Definition for EM'PHA-SIS

EM'PHA-SIS, n. [Gr. εμφασις; εν and φασις.]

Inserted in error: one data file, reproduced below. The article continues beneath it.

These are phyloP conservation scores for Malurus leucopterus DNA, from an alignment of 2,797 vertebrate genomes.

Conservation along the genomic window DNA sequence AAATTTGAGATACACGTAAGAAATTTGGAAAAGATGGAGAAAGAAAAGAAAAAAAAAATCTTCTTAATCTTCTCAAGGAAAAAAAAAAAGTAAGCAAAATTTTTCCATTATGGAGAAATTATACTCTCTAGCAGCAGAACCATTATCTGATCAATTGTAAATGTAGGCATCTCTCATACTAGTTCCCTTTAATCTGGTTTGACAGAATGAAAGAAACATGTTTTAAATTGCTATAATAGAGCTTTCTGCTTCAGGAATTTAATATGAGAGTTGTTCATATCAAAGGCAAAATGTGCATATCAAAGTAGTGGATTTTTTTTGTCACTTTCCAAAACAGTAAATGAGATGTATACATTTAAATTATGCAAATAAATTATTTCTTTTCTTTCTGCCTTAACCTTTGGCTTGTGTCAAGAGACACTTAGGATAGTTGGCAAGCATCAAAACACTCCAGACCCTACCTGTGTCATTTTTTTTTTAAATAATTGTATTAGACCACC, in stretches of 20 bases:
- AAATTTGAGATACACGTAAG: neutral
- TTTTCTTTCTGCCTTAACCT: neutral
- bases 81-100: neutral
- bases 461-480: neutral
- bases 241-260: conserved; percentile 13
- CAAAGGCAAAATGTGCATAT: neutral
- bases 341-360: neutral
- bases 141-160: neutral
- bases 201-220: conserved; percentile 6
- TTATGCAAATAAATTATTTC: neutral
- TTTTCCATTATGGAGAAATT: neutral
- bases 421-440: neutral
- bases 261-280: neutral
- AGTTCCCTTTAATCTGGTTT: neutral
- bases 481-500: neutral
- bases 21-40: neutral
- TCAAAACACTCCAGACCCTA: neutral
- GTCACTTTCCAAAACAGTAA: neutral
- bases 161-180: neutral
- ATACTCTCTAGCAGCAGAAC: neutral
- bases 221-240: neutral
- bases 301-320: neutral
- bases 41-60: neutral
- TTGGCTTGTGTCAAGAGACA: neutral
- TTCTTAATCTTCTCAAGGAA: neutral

In rhetoric, a particular stress of utterance, or force of voice, given to the words or parts of a discourse, whose signification the speaker intends to impress specially upon his audience; or a distinctive utterance of words, specially significant, with a degree and kind of stress suited to convey their meaning in the best manner. Encyc. E. Porter. The province of emphasis is so much more important than accent, that the customary seat of the latter is changed, when the claims of emphasis require it. E. Porter.

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